It isn’t often that my obsession with perusing the depths of Ebay delivers in such an intriguing fashion. Once in awhile, though, I’ll find a real treasure. That is to say, a treasure to me. Clearly, especially in this case, I’ve put my hands on an item not terribly well treasured by whoever its prior caretaker may have been. Either that or it was discarded due to the rather obvious incursions that one or two generations of small rodents made into the contents.
Question: Can mice survive on a diet consisting mainly of memories? Discuss.
This is the second fencing scrapbook I’ve hauled down from the ether of Ebay and is by far in the worse condition. However, my entree into the world of fencing memorabilia conservatorship began with peeling the leavings of rodentia from the walls of the Charles Selberg estate and preserving their dna samples between layers of acid free backing boards and mylar covers. You don’t really want to know more. Still, it left me with a somewhat high tolerance for handling such pages as these shown above, which have been so obviously nibbled by creatures smaller than a breadbox. Bring it on. My “Buy It Now!” fingers are all warmed up.
You can’t know, when buying some types of Ebay mystery memorabilia whether you’re seeing, in the one or two, sometimes five or six pages of representative photos, something that will be revealed upon opening the package to be a tiny slice of what you’d hoped for, or more than you could imagine. For this one, check the second box.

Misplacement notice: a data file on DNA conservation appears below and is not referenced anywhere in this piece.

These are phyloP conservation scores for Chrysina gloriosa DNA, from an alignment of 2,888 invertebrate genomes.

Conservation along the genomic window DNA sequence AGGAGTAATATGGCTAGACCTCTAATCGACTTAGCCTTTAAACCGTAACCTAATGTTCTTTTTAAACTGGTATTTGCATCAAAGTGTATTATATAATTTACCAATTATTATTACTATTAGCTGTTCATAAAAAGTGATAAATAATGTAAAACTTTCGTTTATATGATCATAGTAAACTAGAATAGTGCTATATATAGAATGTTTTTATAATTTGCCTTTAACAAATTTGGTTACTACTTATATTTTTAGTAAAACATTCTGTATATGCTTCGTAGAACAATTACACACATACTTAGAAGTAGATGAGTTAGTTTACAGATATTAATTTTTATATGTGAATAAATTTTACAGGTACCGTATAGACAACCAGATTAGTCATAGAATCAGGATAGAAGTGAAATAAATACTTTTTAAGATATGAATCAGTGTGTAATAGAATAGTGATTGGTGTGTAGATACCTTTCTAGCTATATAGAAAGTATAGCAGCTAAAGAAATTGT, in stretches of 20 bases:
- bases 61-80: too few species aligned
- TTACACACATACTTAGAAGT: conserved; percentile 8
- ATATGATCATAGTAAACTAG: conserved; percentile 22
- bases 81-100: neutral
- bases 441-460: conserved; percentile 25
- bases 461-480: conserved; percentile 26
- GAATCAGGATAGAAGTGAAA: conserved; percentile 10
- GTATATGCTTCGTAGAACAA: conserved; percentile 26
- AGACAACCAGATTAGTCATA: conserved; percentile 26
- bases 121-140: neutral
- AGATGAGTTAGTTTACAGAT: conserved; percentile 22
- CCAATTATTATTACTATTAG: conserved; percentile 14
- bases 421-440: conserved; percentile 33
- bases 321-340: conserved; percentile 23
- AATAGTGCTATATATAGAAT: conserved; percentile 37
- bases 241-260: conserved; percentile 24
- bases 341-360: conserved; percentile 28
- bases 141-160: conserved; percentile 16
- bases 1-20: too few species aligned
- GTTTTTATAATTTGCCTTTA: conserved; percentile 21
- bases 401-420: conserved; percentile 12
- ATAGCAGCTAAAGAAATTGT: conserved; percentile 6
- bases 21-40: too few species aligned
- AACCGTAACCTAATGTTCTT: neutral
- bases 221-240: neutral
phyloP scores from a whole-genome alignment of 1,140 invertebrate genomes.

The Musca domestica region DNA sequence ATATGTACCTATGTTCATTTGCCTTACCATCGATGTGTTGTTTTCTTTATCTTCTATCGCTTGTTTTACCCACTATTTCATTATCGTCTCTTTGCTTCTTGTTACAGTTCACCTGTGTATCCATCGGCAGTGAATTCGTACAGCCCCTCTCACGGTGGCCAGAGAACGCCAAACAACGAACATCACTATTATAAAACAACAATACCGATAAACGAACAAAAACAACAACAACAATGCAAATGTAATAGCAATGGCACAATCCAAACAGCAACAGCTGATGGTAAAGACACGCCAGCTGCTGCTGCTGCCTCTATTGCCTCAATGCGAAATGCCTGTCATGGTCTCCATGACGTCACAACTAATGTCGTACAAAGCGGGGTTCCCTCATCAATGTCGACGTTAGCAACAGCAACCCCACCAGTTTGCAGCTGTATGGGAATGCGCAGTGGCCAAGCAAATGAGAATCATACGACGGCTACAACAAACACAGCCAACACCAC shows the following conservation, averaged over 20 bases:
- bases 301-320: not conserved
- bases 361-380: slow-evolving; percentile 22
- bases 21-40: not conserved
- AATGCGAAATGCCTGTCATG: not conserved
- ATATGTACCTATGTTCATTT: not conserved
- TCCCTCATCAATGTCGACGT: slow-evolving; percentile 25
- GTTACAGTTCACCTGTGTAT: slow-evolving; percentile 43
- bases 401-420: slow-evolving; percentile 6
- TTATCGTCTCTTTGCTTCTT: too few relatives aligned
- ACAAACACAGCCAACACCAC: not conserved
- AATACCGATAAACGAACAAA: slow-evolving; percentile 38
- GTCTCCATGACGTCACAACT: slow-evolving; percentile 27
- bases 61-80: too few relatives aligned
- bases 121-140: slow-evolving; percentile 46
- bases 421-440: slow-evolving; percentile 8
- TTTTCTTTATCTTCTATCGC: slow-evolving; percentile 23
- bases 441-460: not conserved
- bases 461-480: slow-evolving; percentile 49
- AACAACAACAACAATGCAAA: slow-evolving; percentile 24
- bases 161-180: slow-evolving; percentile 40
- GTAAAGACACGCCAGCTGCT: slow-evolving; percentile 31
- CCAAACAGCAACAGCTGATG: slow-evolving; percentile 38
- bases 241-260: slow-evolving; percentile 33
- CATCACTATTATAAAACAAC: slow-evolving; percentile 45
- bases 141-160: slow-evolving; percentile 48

Today’s hero: Kennedy R. Ludlam, Harvard graduate.
Kennedy Ludlam, Harvard graduating class of 1933, seen in the photo at the top on the far right sporting a sabre and lunging at an unseen opponent in the then-new Harvard fencing facility, assembled a scrapbook entirely dedicated to his fencing career. Sixty pages of news articles, letters, telegrams from Western Union (for the younger readers, that’s a hard copy email delivered by courier) and many hand-written notes regarding publication dates. The mice got well into a couple of corners, but there’s just a ton of information to be gleaned from the very thorough record Mr. Ludlam kept. The years are somewhat limited, mostly covering 1931 and 1932, but if it related to fencing, especially Harvard fencing, it’s likely here.
A representative two-page spread, plus thumb for scale.
Kennedy Ludlam fenced on the epee squad for Harvard. While not garnering much in the way of headlines himself, he does get some mentions. Whether or not he was a coming star or mid-level competitor, it was a good couple of seasons for the lads in crimson. No mention of a ladies squad for foils. Did they have one back then? I can’t find a record of them going back that far. If they were challenging for the NIWFA, they weren’t in the medals. NYU, Cornell and Hunter College were the dominant women’s programs in the early 1930s with no mention of Harvard anywhere in the records I have that show the winners from 1929 to 1973.
Two of the three foilist that took home the IFA trophy in 1931 shown here with 3-time Olympian and Bronze Medalist (1932, Foil Team) Dernell Every.